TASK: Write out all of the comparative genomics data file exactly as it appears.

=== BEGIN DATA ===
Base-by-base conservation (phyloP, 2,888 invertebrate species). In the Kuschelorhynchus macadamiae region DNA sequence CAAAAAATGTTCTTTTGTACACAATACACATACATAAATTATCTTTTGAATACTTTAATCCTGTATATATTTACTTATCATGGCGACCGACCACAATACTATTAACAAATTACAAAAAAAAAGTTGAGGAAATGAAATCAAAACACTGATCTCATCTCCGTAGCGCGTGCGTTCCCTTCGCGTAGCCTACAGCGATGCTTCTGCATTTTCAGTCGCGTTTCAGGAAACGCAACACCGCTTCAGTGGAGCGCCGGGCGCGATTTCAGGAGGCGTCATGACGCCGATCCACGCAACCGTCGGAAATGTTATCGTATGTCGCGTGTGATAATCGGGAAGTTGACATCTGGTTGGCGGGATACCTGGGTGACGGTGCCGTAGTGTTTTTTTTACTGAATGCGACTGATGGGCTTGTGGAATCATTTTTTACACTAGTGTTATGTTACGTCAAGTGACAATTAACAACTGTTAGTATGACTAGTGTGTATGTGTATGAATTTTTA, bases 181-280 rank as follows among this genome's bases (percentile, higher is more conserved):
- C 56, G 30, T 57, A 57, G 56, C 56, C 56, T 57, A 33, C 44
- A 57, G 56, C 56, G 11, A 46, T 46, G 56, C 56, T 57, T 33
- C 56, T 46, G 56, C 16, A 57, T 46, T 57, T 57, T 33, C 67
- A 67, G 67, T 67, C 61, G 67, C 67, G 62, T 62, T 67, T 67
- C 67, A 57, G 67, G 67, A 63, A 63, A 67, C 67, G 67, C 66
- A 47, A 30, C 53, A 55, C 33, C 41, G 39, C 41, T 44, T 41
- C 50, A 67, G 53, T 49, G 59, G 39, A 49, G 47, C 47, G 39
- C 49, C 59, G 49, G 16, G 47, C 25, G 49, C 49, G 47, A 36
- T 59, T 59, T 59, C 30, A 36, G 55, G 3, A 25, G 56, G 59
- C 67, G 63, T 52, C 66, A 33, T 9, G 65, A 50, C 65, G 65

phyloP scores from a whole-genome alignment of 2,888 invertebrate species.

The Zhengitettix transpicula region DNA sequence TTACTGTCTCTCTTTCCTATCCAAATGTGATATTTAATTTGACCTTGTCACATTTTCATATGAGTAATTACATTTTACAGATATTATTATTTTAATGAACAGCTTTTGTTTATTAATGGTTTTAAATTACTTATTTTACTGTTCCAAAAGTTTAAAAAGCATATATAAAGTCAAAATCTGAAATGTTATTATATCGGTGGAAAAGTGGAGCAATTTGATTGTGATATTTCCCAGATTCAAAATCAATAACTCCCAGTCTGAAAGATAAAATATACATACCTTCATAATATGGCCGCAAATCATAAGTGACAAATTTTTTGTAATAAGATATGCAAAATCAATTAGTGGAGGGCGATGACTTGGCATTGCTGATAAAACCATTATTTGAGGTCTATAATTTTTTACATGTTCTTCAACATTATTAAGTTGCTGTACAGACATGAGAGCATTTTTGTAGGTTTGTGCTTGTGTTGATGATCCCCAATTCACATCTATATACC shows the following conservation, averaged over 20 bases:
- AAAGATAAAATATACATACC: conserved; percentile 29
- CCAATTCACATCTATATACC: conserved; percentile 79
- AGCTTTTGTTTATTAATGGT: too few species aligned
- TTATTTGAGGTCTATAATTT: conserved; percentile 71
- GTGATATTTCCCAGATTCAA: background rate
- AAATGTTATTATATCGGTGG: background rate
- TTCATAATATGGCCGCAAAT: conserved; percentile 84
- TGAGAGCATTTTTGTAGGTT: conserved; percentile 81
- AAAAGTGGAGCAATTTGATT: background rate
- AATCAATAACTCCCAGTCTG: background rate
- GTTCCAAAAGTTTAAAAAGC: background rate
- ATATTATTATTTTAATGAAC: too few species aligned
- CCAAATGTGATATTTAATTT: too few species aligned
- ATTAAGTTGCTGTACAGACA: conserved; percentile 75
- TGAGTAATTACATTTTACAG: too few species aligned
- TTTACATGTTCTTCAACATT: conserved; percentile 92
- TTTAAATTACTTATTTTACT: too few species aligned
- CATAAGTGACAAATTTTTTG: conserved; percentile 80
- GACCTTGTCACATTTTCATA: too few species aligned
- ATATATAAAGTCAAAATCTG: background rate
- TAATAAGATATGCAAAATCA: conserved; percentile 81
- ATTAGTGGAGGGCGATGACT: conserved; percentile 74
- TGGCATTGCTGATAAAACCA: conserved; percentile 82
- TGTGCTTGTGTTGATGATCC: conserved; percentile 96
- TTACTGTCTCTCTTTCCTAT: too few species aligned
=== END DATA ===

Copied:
Base-by-base conservation (phyloP, 2,888 invertebrate species). In the Kuschelorhynchus macadamiae region DNA sequence CAAAAAATGTTCTTTTGTACACAATACACATACATAAATTATCTTTTGAATACTTTAATCCTGTATATATTTACTTATCATGGCGACCGACCACAATACTATTAACAAATTACAAAAAAAAAGTTGAGGAAATGAAATCAAAACACTGATCTCATCTCCGTAGCGCGTGCGTTCCCTTCGCGTAGCCTACAGCGATGCTTCTGCATTTTCAGTCGCGTTTCAGGAAACGCAACACCGCTTCAGTGGAGCGCCGGGCGCGATTTCAGGAGGCGTCATGACGCCGATCCACGCAACCGTCGGAAATGTTATCGTATGTCGCGTGTGATAATCGGGAAGTTGACATCTGGTTGGCGGGATACCTGGGTGACGGTGCCGTAGTGTTTTTTTTACTGAATGCGACTGATGGGCTTGTGGAATCATTTTTTACACTAGTGTTATGTTACGTCAAGTGACAATTAACAACTGTTAGTATGACTAGTGTGTATGTGTATGAATTTTTA, bases 181-280 rank as follows among this genome's bases (percentile, higher is more conserved):
- C 56, G 30, T 57, A 57, G 56, C 56, C 56, T 57, A 33, C 44
- A 57, G 56, C 56, G 11, A 46, T 46, G 56, C 56, T 57, T 33
- C 56, T 46, G 56, C 16, A 57, T 46, T 57, T 57, T 33, C 67
- A 67, G 67, T 67, C 61, G 67, C 67, G 62, T 62, T 67, T 67
- C 67, A 57, G 67, G 67, A 63, A 63, A 67, C 67, G 67, C 66
- A 47, A 30, C 53, A 55, C 33, C 41, G 39, C 41, T 44, T 41
- C 50, A 67, G 53, T 49, G 59, G 39, A 49, G 47, C 47, G 39
- C 49, C 59, G 49, G 16, G 47, C 25, G 49, C 49, G 47, A 36
- T 59, T 59, T 59, C 30, A 36, G 55, G 3, A 25, G 56, G 59
- C 67, G 63, T 52, C 66, A 33, T 9, G 65, A 50, C 65, G 65

phyloP scores from a whole-genome alignment of 2,888 invertebrate species.

The Zhengitettix transpicula region DNA sequence TTACTGTCTCTCTTTCCTATCCAAATGTGATATTTAATTTGACCTTGTCACATTTTCATATGAGTAATTACATTTTACAGATATTATTATTTTAATGAACAGCTTTTGTTTATTAATGGTTTTAAATTACTTATTTTACTGTTCCAAAAGTTTAAAAAGCATATATAAAGTCAAAATCTGAAATGTTATTATATCGGTGGAAAAGTGGAGCAATTTGATTGTGATATTTCCCAGATTCAAAATCAATAACTCCCAGTCTGAAAGATAAAATATACATACCTTCATAATATGGCCGCAAATCATAAGTGACAAATTTTTTGTAATAAGATATGCAAAATCAATTAGTGGAGGGCGATGACTTGGCATTGCTGATAAAACCATTATTTGAGGTCTATAATTTTTTACATGTTCTTCAACATTATTAAGTTGCTGTACAGACATGAGAGCATTTTTGTAGGTTTGTGCTTGTGTTGATGATCCCCAATTCACATCTATATACC shows the following conservation, averaged over 20 bases:
- AAAGATAAAATATACATACC: conserved; percentile 29
- CCAATTCACATCTATATACC: conserved; percentile 79
- AGCTTTTGTTTATTAATGGT: too few species aligned
- TTATTTGAGGTCTATAATTT: conserved; percentile 71
- GTGATATTTCCCAGATTCAA: background rate
- AAATGTTATTATATCGGTGG: background rate
- TTCATAATATGGCCGCAAAT: conserved; percentile 84
- TGAGAGCATTTTTGTAGGTT: conserved; percentile 81
- AAAAGTGGAGCAATTTGATT: background rate
- AATCAATAACTCCCAGTCTG: background rate
- GTTCCAAAAGTTTAAAAAGC: background rate
- ATATTATTATTTTAATGAAC: too few species aligned
- CCAAATGTGATATTTAATTT: too few species aligned
- ATTAAGTTGCTGTACAGACA: conserved; percentile 75
- TGAGTAATTACATTTTACAG: too few species aligned
- TTTACATGTTCTTCAACATT: conserved; percentile 92
- TTTAAATTACTTATTTTACT: too few species aligned
- CATAAGTGACAAATTTTTTG: conserved; percentile 80
- GACCTTGTCACATTTTCATA: too few species aligned
- ATATATAAAGTCAAAATCTG: background rate
- TAATAAGATATGCAAAATCA: conserved; percentile 81
- ATTAGTGGAGGGCGATGACT: conserved; percentile 74
- TGGCATTGCTGATAAAACCA: conserved; percentile 82
- TGTGCTTGTGTTGATGATCC: conserved; percentile 96
- TTACTGTCTCTCTTTCCTAT: too few species aligned